Rise of a new coronavirus variant in Africa looks like the disaster scenario experts warned of if rich nations hoarded vaccines for themselves




A man receiving a coronavirus vaccination on a train in South Africa.REUTERS/Siphiwe Sibeko/File Photo
A man receiving a coronavirus vaccination on a train in South Africa.REUTERS/Siphiwe Sibeko/File Photo  
  • A new coronavirus variant was found in southern Africa. Experts worry it could be the worst so far.

  • Scientists had warned that a dangerous new variant could emerge if there isn't global vaccine access.

  • They said all countries need vaccines before wealthy ones get boosters. Rich nations didn't listen.

As coronavirus vaccines were produced, approved, and rolled out, health experts said the doses needed to make it around the world, not just to the richest countries.

This was needed, they said, to reduce the rates of death and serious illness in poorer nations, and to protect their populations.

They also pointed to another reason: The more the virus spreads, the more likely it is to mutate, and result in a strain that could become more dangerous to everyone, including the vaccinated.

A worrying variant found

A new variant, dubbed B.1.1.529, has been mostly identified in Botswana and South Africa, as well as Hong Kong, where it was imported by a traveller.

A relatively small number of cases have been discovered so far, but the variant has been spreading rapidly, officials said.

Experts are describing B.1.1.529 as worrying, pointing to its high number of mutations - meaning it could render existing antibodies, vaccines, and treatments less effective, as Insider's Dr. Catherine Schuster-Bruce reported.

Scientists are currently trying to figure out if it's more infectious, or more deadly, or both.

Many experts already say it's the worst variant they have seen since the pandemic began.

It's not clear exactly where the new variant developed. It could have been in South Africa or Botswana, or in a neighboring country, or somewhere else entirely.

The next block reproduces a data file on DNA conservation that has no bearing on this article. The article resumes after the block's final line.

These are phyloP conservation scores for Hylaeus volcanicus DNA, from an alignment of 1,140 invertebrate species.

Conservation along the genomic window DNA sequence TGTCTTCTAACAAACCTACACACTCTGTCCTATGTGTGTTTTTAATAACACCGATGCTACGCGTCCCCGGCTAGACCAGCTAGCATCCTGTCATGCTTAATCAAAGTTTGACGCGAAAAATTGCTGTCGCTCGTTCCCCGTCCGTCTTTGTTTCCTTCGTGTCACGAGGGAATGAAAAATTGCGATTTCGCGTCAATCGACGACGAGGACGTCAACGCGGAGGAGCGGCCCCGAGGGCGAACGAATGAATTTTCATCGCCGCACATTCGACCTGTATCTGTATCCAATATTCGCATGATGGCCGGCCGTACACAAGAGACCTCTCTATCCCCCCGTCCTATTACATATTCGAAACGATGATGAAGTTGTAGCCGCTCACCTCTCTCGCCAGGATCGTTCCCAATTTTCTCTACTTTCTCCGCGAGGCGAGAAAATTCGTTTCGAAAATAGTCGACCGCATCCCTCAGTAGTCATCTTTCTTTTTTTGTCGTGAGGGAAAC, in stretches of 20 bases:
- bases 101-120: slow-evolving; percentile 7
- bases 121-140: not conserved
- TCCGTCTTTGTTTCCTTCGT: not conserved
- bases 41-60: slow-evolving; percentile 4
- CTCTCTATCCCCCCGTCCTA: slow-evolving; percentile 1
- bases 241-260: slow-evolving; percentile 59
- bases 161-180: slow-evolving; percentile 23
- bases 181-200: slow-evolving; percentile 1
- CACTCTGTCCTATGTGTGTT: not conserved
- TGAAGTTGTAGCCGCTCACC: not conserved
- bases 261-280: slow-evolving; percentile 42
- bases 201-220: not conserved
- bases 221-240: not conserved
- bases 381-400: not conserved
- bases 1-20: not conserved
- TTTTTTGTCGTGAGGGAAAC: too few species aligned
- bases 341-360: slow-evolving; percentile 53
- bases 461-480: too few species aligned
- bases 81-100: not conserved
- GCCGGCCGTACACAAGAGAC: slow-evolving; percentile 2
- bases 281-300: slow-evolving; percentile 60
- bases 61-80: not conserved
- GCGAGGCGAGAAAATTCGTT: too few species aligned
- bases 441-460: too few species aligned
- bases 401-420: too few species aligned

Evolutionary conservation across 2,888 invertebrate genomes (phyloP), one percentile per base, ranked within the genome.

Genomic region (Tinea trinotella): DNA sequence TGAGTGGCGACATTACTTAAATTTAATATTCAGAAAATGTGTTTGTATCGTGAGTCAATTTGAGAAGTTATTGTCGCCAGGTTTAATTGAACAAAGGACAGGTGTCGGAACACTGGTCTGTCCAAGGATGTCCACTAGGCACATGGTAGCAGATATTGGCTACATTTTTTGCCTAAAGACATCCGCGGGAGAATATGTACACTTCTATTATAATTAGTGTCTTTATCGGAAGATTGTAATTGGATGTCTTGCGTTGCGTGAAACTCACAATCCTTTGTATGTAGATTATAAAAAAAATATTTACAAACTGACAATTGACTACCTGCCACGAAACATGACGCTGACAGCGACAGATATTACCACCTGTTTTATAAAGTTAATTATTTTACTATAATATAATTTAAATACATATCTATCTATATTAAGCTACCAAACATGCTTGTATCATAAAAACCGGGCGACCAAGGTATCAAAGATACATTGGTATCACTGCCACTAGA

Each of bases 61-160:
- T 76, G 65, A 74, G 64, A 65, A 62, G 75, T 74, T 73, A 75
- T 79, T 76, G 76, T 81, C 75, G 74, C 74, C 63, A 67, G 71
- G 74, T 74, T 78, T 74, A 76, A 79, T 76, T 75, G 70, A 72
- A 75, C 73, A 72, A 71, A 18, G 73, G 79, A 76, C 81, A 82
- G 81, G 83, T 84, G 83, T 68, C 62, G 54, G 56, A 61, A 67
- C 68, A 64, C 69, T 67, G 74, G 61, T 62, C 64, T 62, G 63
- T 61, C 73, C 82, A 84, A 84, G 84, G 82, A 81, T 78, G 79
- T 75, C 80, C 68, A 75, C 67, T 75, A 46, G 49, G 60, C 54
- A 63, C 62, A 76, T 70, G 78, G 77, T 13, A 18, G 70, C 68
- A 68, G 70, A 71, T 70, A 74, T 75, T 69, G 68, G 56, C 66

But both those countries have low vaccination rates, and have documented the struggle in securing doses, including accusing rich nations of hoarding vaccines.

As of Thursday, just 23.51% people in South Africa and 19.58% in Botswana have been vaccinated, Our World in Data reported.

A graph showing the vaccine rates of South Africa and Botswana to many of the world
A graph showing the vaccine rates of South Africa and Botswana to many of the world's wealthiest countries.  

This means the nightmare scenario could be arriving in just the way experts warned about.

Expert warned of this for months

The World Health Organization had repeatedly urged richer countries to share or buy fewer vaccine doses, and make sure poorer nations have their first doses before distributing booster shots.

Those countries have not listened.

The WHO experts said this wider vaccine distribution was needed in part to stop new, dangerous variants from emerging. WHO chief scientist Dr. Soumya Swaminathan warned in August that she was "afraid" that booster campaigns "will only lead to more variants."

Other experts have warned of the same scenario for months.

Ken Shadlen, professor of development studies at the London School of Economics and Political Science, told Insider in March that if global vaccine inequality persisted, "it's going to potentially undermine the health benefits of all that we're doing with lockdowns and vaccines."

He said it wasn't inevitable that a vaccine-escaping variant would emerge if the virus keeps spreading, but that "it would take a lot of confidence to believe that it's not going to, if it keeps spreading."

Dr. Michael Osterholm, an epidemiologist at the University of Minnesota who advised Joe Biden on COVID-19 during his presidential transition, expressed the same concerns to Insider in March.

He said that efforts to end the pandemic would be difficult if there is "largely uncontrolled transmission in the low-and-middle-income countries," even if the world's richest nations have done widespread vaccinations.

Countries like the UK and Germany are restricting travel from a number of African nations in a bid to stop the spread of the new variant.

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